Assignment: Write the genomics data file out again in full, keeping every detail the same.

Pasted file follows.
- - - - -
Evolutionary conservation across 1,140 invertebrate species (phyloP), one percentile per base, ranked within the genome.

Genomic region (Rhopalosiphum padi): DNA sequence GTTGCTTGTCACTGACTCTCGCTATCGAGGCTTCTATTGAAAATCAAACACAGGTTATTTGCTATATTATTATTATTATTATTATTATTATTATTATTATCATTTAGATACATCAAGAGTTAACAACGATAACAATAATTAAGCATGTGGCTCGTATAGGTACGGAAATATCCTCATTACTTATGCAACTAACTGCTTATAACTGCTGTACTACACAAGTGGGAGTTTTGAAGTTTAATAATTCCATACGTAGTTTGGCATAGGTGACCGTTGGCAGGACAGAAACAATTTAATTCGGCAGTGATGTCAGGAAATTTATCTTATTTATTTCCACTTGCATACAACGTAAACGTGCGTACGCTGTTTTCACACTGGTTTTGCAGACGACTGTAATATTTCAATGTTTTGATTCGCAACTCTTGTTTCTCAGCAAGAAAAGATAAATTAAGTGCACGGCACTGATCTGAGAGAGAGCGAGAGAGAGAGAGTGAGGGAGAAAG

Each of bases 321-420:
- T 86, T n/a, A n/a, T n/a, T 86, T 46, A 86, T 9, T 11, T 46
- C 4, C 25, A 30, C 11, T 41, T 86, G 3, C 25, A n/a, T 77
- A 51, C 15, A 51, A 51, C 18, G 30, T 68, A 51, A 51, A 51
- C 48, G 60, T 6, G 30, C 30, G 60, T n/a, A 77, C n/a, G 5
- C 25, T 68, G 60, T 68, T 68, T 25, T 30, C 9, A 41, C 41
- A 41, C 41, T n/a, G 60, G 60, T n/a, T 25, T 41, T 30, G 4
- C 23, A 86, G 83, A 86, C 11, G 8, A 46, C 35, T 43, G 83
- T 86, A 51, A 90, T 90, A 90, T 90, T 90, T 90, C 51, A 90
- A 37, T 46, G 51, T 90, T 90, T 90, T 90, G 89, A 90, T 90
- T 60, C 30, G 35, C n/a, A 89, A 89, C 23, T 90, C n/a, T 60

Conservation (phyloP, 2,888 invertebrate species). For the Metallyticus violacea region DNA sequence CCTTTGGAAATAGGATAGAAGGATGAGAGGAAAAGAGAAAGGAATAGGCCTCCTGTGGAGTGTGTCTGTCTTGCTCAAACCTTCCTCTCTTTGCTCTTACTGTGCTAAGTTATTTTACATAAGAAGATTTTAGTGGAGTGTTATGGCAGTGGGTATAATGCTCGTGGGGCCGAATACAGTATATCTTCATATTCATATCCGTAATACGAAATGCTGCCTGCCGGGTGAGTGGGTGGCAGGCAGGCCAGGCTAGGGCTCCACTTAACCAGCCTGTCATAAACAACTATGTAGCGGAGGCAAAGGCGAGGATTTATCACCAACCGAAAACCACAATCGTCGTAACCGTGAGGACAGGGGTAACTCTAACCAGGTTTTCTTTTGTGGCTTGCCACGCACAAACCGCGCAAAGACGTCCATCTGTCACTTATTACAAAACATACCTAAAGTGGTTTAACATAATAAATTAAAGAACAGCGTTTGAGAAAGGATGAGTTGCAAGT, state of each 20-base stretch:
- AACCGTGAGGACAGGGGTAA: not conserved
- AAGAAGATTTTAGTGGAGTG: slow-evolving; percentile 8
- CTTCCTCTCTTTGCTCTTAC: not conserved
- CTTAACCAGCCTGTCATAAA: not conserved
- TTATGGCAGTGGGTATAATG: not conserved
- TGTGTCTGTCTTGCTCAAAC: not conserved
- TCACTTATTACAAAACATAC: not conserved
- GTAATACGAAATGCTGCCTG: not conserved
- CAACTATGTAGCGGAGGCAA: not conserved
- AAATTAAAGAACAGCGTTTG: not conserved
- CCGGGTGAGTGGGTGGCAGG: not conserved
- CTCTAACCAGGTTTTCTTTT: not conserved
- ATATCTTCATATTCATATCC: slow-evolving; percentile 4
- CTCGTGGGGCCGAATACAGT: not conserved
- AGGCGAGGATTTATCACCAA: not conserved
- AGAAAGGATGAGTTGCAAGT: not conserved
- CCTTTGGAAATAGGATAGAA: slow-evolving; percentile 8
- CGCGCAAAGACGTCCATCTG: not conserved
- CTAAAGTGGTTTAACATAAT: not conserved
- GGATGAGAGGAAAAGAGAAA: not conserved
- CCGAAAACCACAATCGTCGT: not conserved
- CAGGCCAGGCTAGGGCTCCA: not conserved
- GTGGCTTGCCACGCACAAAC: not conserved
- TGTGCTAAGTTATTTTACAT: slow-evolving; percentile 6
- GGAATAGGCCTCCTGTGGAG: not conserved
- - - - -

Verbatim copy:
Evolutionary conservation across 1,140 invertebrate species (phyloP), one percentile per base, ranked within the genome.

Genomic region (Rhopalosiphum padi): DNA sequence GTTGCTTGTCACTGACTCTCGCTATCGAGGCTTCTATTGAAAATCAAACACAGGTTATTTGCTATATTATTATTATTATTATTATTATTATTATTATTATCATTTAGATACATCAAGAGTTAACAACGATAACAATAATTAAGCATGTGGCTCGTATAGGTACGGAAATATCCTCATTACTTATGCAACTAACTGCTTATAACTGCTGTACTACACAAGTGGGAGTTTTGAAGTTTAATAATTCCATACGTAGTTTGGCATAGGTGACCGTTGGCAGGACAGAAACAATTTAATTCGGCAGTGATGTCAGGAAATTTATCTTATTTATTTCCACTTGCATACAACGTAAACGTGCGTACGCTGTTTTCACACTGGTTTTGCAGACGACTGTAATATTTCAATGTTTTGATTCGCAACTCTTGTTTCTCAGCAAGAAAAGATAAATTAAGTGCACGGCACTGATCTGAGAGAGAGCGAGAGAGAGAGAGTGAGGGAGAAAG

Each of bases 321-420:
- T 86, T n/a, A n/a, T n/a, T 86, T 46, A 86, T 9, T 11, T 46
- C 4, C 25, A 30, C 11, T 41, T 86, G 3, C 25, A n/a, T 77
- A 51, C 15, A 51, A 51, C 18, G 30, T 68, A 51, A 51, A 51
- C 48, G 60, T 6, G 30, C 30, G 60, T n/a, A 77, C n/a, G 5
- C 25, T 68, G 60, T 68, T 68, T 25, T 30, C 9, A 41, C 41
- A 41, C 41, T n/a, G 60, G 60, T n/a, T 25, T 41, T 30, G 4
- C 23, A 86, G 83, A 86, C 11, G 8, A 46, C 35, T 43, G 83
- T 86, A 51, A 90, T 90, A 90, T 90, T 90, T 90, C 51, A 90
- A 37, T 46, G 51, T 90, T 90, T 90, T 90, G 89, A 90, T 90
- T 60, C 30, G 35, C n/a, A 89, A 89, C 23, T 90, C n/a, T 60

Conservation (phyloP, 2,888 invertebrate species). For the Metallyticus violacea region DNA sequence CCTTTGGAAATAGGATAGAAGGATGAGAGGAAAAGAGAAAGGAATAGGCCTCCTGTGGAGTGTGTCTGTCTTGCTCAAACCTTCCTCTCTTTGCTCTTACTGTGCTAAGTTATTTTACATAAGAAGATTTTAGTGGAGTGTTATGGCAGTGGGTATAATGCTCGTGGGGCCGAATACAGTATATCTTCATATTCATATCCGTAATACGAAATGCTGCCTGCCGGGTGAGTGGGTGGCAGGCAGGCCAGGCTAGGGCTCCACTTAACCAGCCTGTCATAAACAACTATGTAGCGGAGGCAAAGGCGAGGATTTATCACCAACCGAAAACCACAATCGTCGTAACCGTGAGGACAGGGGTAACTCTAACCAGGTTTTCTTTTGTGGCTTGCCACGCACAAACCGCGCAAAGACGTCCATCTGTCACTTATTACAAAACATACCTAAAGTGGTTTAACATAATAAATTAAAGAACAGCGTTTGAGAAAGGATGAGTTGCAAGT, state of each 20-base stretch:
- AACCGTGAGGACAGGGGTAA: not conserved
- AAGAAGATTTTAGTGGAGTG: slow-evolving; percentile 8
- CTTCCTCTCTTTGCTCTTAC: not conserved
- CTTAACCAGCCTGTCATAAA: not conserved
- TTATGGCAGTGGGTATAATG: not conserved
- TGTGTCTGTCTTGCTCAAAC: not conserved
- TCACTTATTACAAAACATAC: not conserved
- GTAATACGAAATGCTGCCTG: not conserved
- CAACTATGTAGCGGAGGCAA: not conserved
- AAATTAAAGAACAGCGTTTG: not conserved
- CCGGGTGAGTGGGTGGCAGG: not conserved
- CTCTAACCAGGTTTTCTTTT: not conserved
- ATATCTTCATATTCATATCC: slow-evolving; percentile 4
- CTCGTGGGGCCGAATACAGT: not conserved
- AGGCGAGGATTTATCACCAA: not conserved
- AGAAAGGATGAGTTGCAAGT: not conserved
- CCTTTGGAAATAGGATAGAA: slow-evolving; percentile 8
- CGCGCAAAGACGTCCATCTG: not conserved
- CTAAAGTGGTTTAACATAAT: not conserved
- GGATGAGAGGAAAAGAGAAA: not conserved
- CCGAAAACCACAATCGTCGT: not conserved
- CAGGCCAGGCTAGGGCTCCA: not conserved
- GTGGCTTGCCACGCACAAAC: not conserved
- TGTGCTAAGTTATTTTACAT: slow-evolving; percentile 6
- GGAATAGGCCTCCTGTGGAG: not conserved